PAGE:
For those concerned with a vigorous intellectual engagement of the religious idea with the secular culture, these past 12 months have been a difficult period.
On February 28, 2008, William F. Buckley, Jr. the intellectual godfather of the conservative movement in America, died. Only last month, Avery Cardinal Dulles, SJ, passed away at 90 years old. Cardinal Dulles was one of the Catholic Church’s most prominent theologians, a thinker of great subtlety, and a descendent from a veritable American Brahmin dynasty.
The third in this towering intellectual triumvirate is Father Richard John Neuhaus, who died in New York after an on and off again battle with cancer, about which he had written in his now mini-classic, As I Lay Dying: Meditations Upon Returning.
This book is unlike any written in our time in that it is a profoundly serious reflection on questions everyone has, issues everyone thinks about in private, but hardly anyone is willing to speak about or perhaps capable of writing about. Fr. Neuhaus confronts it to the point in which we feel discomfort – and he did this on nearly every issue he wrote about in his long writing career.
How will we be held accountable at death for what we did in life? What does mortality mean? What does it mean to face judgment? How should we live with the questions we have about eternity, and what is the impact on culture and responsibility?
In times past we had a greater clarity about these questions than we do today. Today, if we think about death at all, it is only to keep it as far away as possible, to forestall it, to deny it, and pretend that it doesn’t happen to others and will not happen to us.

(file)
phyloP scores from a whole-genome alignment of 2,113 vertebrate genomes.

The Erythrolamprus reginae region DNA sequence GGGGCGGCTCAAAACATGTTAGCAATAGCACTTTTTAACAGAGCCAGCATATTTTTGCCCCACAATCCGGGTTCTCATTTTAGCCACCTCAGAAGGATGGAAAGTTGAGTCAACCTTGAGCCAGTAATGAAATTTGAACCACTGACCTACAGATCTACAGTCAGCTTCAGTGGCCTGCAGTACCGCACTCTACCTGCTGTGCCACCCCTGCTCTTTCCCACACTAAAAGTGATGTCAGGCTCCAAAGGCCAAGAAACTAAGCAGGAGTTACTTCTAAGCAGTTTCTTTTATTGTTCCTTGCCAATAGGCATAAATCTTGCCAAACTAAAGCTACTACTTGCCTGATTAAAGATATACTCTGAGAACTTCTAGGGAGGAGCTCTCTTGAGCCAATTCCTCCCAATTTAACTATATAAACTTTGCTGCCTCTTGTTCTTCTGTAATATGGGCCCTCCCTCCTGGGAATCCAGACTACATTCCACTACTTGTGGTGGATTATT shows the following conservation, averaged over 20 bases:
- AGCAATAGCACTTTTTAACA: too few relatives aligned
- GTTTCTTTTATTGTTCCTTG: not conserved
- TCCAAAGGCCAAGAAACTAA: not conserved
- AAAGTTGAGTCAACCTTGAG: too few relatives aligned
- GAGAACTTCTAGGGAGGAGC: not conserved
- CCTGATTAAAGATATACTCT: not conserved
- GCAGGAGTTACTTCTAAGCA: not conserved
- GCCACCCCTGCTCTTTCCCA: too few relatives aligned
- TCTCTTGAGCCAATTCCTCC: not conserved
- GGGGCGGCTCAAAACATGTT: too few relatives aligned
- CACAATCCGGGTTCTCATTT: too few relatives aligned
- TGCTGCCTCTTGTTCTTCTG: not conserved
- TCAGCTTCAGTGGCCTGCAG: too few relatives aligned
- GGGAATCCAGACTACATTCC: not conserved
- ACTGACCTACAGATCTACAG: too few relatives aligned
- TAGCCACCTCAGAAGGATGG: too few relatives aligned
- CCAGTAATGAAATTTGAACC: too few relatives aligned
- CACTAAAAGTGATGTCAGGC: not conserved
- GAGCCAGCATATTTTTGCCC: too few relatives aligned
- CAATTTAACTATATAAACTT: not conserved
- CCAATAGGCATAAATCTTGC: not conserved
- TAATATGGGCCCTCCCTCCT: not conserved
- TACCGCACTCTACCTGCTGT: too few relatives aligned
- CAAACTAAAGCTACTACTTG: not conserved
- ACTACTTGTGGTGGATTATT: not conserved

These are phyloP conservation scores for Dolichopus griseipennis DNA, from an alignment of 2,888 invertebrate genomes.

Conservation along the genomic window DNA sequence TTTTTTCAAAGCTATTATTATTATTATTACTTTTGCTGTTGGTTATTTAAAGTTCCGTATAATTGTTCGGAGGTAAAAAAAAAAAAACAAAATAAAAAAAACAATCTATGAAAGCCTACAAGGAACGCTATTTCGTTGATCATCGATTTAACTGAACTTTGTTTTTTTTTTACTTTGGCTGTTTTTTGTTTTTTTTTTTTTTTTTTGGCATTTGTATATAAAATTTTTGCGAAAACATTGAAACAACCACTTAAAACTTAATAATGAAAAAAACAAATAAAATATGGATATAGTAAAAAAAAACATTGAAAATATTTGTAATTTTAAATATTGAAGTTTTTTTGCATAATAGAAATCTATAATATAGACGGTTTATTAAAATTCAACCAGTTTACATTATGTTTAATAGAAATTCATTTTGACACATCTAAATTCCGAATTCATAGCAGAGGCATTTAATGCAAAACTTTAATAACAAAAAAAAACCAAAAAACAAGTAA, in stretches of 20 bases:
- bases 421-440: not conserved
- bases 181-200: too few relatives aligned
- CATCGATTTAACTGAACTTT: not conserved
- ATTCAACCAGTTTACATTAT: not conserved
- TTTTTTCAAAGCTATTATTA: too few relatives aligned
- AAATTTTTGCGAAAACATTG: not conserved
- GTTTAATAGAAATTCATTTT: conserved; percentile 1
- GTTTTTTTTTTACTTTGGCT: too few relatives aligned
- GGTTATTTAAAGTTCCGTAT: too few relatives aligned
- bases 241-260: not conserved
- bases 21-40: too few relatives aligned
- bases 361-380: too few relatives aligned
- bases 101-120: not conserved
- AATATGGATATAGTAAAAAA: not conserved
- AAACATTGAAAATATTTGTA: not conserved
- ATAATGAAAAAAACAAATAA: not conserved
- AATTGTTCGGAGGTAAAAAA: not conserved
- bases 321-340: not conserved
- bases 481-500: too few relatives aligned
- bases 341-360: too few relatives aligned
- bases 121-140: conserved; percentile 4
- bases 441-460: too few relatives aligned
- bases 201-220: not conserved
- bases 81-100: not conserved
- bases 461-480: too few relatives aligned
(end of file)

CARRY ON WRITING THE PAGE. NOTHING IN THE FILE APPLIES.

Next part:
Fr. Neuhaus wrote the following:
We are born to die. Not that death is the purpose of our being born, but we are born toward death, and in each of our lives the work of dying is already underway. The work of dying well is, in largest part, the work of living well. Most of us are at ease in discussing what makes for a good life, but we typically become tongue-tied and nervous when the discussion turns to a good death. As children of a culture radically, even religiously, devoted to youth and health, many find it incomprehensible, indeed offensive, that the word ‘good’ should in any way be associated with death. Death, it is thought, is an unmitigated evil, the very antithesis of all that is good. Death is to be warded off by exercise, by healthy habits, by medical advances. What cannot be halted can be delayed, and what cannot forever be delayed can be denied. But all our progress and all our protest notwithstanding, the mortality rate holds steady at 100 percent.
Fascinating, provocative, fearless, counter-cultural, and absolutely impossible to ignore. It puts matters of faith at the center, making them impossible to deny. That is the power of Fr. Neuhaus’s mind at work, and it worked for many decades producing an incredible literary legacy. Read more on Remembering Father Richard John Neuhaus…